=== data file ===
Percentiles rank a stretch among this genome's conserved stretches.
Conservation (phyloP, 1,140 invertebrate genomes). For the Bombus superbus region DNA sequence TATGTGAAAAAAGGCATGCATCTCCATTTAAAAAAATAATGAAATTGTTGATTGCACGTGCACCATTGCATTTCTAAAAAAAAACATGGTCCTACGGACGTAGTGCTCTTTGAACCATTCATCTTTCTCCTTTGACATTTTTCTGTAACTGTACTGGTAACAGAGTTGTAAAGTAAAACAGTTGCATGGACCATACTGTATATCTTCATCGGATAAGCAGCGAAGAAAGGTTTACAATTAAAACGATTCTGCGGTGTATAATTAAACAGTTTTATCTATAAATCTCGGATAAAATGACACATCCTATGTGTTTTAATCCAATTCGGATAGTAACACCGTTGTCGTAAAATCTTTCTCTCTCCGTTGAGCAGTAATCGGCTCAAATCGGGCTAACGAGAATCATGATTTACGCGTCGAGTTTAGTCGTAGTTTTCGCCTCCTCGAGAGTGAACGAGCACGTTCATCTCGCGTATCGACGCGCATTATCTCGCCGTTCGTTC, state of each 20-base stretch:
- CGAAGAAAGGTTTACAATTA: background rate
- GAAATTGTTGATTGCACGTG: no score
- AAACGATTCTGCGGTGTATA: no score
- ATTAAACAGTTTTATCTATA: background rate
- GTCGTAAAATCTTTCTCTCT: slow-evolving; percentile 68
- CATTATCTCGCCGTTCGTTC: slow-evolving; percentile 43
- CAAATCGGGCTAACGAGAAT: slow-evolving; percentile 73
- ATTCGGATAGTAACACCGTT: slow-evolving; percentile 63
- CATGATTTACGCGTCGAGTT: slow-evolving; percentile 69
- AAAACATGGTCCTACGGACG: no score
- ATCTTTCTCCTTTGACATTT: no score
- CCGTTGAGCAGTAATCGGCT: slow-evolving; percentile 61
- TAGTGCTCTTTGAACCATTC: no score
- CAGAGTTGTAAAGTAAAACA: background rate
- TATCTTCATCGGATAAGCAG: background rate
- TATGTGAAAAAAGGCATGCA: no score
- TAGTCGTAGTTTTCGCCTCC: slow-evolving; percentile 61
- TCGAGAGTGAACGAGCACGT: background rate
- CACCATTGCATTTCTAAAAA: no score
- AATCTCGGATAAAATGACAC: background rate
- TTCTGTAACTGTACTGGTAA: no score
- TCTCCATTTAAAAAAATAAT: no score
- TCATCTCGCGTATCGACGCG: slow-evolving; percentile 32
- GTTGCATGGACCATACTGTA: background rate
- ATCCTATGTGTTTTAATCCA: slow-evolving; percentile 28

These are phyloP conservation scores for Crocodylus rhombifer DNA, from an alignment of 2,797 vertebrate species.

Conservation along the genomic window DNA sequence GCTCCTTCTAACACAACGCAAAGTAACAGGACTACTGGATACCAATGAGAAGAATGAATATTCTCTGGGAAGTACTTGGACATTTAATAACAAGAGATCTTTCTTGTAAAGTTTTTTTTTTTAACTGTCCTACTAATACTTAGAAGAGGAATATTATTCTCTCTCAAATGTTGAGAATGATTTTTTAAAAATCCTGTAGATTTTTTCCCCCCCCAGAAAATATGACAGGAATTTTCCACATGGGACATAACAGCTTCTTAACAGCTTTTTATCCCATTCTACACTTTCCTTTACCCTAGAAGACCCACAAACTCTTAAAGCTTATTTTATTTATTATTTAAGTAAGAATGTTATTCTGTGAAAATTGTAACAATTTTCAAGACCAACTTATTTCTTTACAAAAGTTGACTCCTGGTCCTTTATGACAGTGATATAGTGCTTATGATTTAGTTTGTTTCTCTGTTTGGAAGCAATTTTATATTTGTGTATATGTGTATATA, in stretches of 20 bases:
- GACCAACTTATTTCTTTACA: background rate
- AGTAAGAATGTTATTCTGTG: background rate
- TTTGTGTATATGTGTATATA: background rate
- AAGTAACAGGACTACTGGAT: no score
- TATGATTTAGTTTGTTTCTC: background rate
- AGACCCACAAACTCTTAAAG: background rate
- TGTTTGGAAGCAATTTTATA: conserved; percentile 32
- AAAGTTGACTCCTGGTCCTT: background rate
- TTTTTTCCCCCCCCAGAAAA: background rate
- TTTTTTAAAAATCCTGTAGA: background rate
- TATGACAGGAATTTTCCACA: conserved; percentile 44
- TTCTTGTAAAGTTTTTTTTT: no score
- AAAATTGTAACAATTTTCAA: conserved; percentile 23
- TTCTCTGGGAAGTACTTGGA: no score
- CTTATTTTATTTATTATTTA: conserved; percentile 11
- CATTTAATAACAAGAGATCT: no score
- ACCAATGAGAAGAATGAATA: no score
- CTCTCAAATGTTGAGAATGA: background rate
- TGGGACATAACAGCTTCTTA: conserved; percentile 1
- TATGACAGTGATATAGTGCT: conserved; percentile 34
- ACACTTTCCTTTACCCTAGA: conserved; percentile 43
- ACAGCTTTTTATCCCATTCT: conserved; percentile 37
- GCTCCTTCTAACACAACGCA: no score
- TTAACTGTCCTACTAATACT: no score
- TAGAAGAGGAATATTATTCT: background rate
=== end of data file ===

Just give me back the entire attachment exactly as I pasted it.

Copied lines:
Percentiles rank a stretch among this genome's conserved stretches.
Conservation (phyloP, 1,140 invertebrate genomes). For the Bombus superbus region DNA sequence TATGTGAAAAAAGGCATGCATCTCCATTTAAAAAAATAATGAAATTGTTGATTGCACGTGCACCATTGCATTTCTAAAAAAAAACATGGTCCTACGGACGTAGTGCTCTTTGAACCATTCATCTTTCTCCTTTGACATTTTTCTGTAACTGTACTGGTAACAGAGTTGTAAAGTAAAACAGTTGCATGGACCATACTGTATATCTTCATCGGATAAGCAGCGAAGAAAGGTTTACAATTAAAACGATTCTGCGGTGTATAATTAAACAGTTTTATCTATAAATCTCGGATAAAATGACACATCCTATGTGTTTTAATCCAATTCGGATAGTAACACCGTTGTCGTAAAATCTTTCTCTCTCCGTTGAGCAGTAATCGGCTCAAATCGGGCTAACGAGAATCATGATTTACGCGTCGAGTTTAGTCGTAGTTTTCGCCTCCTCGAGAGTGAACGAGCACGTTCATCTCGCGTATCGACGCGCATTATCTCGCCGTTCGTTC, state of each 20-base stretch:
- CGAAGAAAGGTTTACAATTA: background rate
- GAAATTGTTGATTGCACGTG: no score
- AAACGATTCTGCGGTGTATA: no score
- ATTAAACAGTTTTATCTATA: background rate
- GTCGTAAAATCTTTCTCTCT: slow-evolving; percentile 68
- CATTATCTCGCCGTTCGTTC: slow-evolving; percentile 43
- CAAATCGGGCTAACGAGAAT: slow-evolving; percentile 73
- ATTCGGATAGTAACACCGTT: slow-evolving; percentile 63
- CATGATTTACGCGTCGAGTT: slow-evolving; percentile 69
- AAAACATGGTCCTACGGACG: no score
- ATCTTTCTCCTTTGACATTT: no score
- CCGTTGAGCAGTAATCGGCT: slow-evolving; percentile 61
- TAGTGCTCTTTGAACCATTC: no score
- CAGAGTTGTAAAGTAAAACA: background rate
- TATCTTCATCGGATAAGCAG: background rate
- TATGTGAAAAAAGGCATGCA: no score
- TAGTCGTAGTTTTCGCCTCC: slow-evolving; percentile 61
- TCGAGAGTGAACGAGCACGT: background rate
- CACCATTGCATTTCTAAAAA: no score
- AATCTCGGATAAAATGACAC: background rate
- TTCTGTAACTGTACTGGTAA: no score
- TCTCCATTTAAAAAAATAAT: no score
- TCATCTCGCGTATCGACGCG: slow-evolving; percentile 32
- GTTGCATGGACCATACTGTA: background rate
- ATCCTATGTGTTTTAATCCA: slow-evolving; percentile 28

These are phyloP conservation scores for Crocodylus rhombifer DNA, from an alignment of 2,797 vertebrate species.

Conservation along the genomic window DNA sequence GCTCCTTCTAACACAACGCAAAGTAACAGGACTACTGGATACCAATGAGAAGAATGAATATTCTCTGGGAAGTACTTGGACATTTAATAACAAGAGATCTTTCTTGTAAAGTTTTTTTTTTTAACTGTCCTACTAATACTTAGAAGAGGAATATTATTCTCTCTCAAATGTTGAGAATGATTTTTTAAAAATCCTGTAGATTTTTTCCCCCCCCAGAAAATATGACAGGAATTTTCCACATGGGACATAACAGCTTCTTAACAGCTTTTTATCCCATTCTACACTTTCCTTTACCCTAGAAGACCCACAAACTCTTAAAGCTTATTTTATTTATTATTTAAGTAAGAATGTTATTCTGTGAAAATTGTAACAATTTTCAAGACCAACTTATTTCTTTACAAAAGTTGACTCCTGGTCCTTTATGACAGTGATATAGTGCTTATGATTTAGTTTGTTTCTCTGTTTGGAAGCAATTTTATATTTGTGTATATGTGTATATA, in stretches of 20 bases:
- GACCAACTTATTTCTTTACA: background rate
- AGTAAGAATGTTATTCTGTG: background rate
- TTTGTGTATATGTGTATATA: background rate
- AAGTAACAGGACTACTGGAT: no score
- TATGATTTAGTTTGTTTCTC: background rate
- AGACCCACAAACTCTTAAAG: background rate
- TGTTTGGAAGCAATTTTATA: conserved; percentile 32
- AAAGTTGACTCCTGGTCCTT: background rate
- TTTTTTCCCCCCCCAGAAAA: background rate
- TTTTTTAAAAATCCTGTAGA: background rate
- TATGACAGGAATTTTCCACA: conserved; percentile 44
- TTCTTGTAAAGTTTTTTTTT: no score
- AAAATTGTAACAATTTTCAA: conserved; percentile 23
- TTCTCTGGGAAGTACTTGGA: no score
- CTTATTTTATTTATTATTTA: conserved; percentile 11
- CATTTAATAACAAGAGATCT: no score
- ACCAATGAGAAGAATGAATA: no score
- CTCTCAAATGTTGAGAATGA: background rate
- TGGGACATAACAGCTTCTTA: conserved; percentile 1
- TATGACAGTGATATAGTGCT: conserved; percentile 34
- ACACTTTCCTTTACCCTAGA: conserved; percentile 43
- ACAGCTTTTTATCCCATTCT: conserved; percentile 37
- GCTCCTTCTAACACAACGCA: no score
- TTAACTGTCCTACTAATACT: no score
- TAGAAGAGGAATATTATTCT: background rate